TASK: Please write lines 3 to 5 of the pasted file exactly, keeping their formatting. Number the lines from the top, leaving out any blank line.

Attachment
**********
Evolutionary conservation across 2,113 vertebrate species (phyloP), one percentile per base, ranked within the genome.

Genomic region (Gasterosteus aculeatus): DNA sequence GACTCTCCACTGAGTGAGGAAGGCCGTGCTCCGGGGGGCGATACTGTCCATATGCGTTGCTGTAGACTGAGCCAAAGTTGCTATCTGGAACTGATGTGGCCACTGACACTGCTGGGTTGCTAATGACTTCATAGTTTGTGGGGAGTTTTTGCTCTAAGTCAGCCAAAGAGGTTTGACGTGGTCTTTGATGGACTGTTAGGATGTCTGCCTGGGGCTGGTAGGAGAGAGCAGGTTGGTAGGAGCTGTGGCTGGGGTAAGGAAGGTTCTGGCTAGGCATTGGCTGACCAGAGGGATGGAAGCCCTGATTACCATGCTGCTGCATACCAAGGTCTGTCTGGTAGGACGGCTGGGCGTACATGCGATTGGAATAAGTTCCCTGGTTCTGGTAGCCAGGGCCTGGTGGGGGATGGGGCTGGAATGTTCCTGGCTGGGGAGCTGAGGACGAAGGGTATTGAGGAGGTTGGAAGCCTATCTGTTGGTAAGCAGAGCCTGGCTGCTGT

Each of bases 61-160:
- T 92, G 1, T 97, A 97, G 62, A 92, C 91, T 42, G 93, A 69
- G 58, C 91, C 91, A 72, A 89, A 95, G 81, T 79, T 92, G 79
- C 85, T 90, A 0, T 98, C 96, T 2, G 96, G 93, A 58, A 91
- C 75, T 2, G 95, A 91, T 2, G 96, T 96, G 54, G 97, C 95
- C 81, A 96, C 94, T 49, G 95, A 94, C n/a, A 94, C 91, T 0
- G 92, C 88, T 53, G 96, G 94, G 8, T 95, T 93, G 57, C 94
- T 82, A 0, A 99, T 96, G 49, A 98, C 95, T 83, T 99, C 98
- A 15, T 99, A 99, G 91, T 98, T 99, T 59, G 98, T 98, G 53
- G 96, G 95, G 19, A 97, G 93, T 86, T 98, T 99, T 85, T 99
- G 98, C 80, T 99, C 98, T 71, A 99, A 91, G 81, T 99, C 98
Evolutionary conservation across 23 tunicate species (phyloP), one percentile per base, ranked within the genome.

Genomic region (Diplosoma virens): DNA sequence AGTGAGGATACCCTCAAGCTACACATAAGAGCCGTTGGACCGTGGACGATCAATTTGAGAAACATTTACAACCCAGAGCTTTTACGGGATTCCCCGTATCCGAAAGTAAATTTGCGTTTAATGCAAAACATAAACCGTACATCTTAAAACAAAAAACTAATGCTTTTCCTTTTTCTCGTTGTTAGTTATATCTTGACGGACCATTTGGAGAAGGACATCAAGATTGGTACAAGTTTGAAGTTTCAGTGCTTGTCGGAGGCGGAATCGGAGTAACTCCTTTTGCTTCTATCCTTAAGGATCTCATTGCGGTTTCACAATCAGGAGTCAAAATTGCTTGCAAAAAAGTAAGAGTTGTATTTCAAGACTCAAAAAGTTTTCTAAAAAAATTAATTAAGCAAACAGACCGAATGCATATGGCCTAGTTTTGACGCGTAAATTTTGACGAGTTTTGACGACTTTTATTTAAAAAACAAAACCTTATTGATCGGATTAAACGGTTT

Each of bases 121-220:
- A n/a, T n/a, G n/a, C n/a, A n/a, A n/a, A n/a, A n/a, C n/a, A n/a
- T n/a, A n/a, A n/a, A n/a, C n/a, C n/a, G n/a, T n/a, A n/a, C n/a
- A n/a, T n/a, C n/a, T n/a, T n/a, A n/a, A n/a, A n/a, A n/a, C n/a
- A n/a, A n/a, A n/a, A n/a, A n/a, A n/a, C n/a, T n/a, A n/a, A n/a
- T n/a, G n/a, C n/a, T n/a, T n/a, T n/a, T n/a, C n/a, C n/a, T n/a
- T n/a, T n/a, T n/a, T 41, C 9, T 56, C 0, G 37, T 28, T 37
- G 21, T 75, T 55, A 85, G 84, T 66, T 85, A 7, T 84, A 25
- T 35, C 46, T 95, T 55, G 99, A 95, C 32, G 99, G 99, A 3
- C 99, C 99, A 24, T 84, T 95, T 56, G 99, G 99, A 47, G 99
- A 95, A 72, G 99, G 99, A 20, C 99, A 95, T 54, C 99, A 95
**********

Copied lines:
Each of bases 61-160:
- T 92, G 1, T 97, A 97, G 62, A 92, C 91, T 42, G 93, A 69
- G 58, C 91, C 91, A 72, A 89, A 95, G 81, T 79, T 92, G 79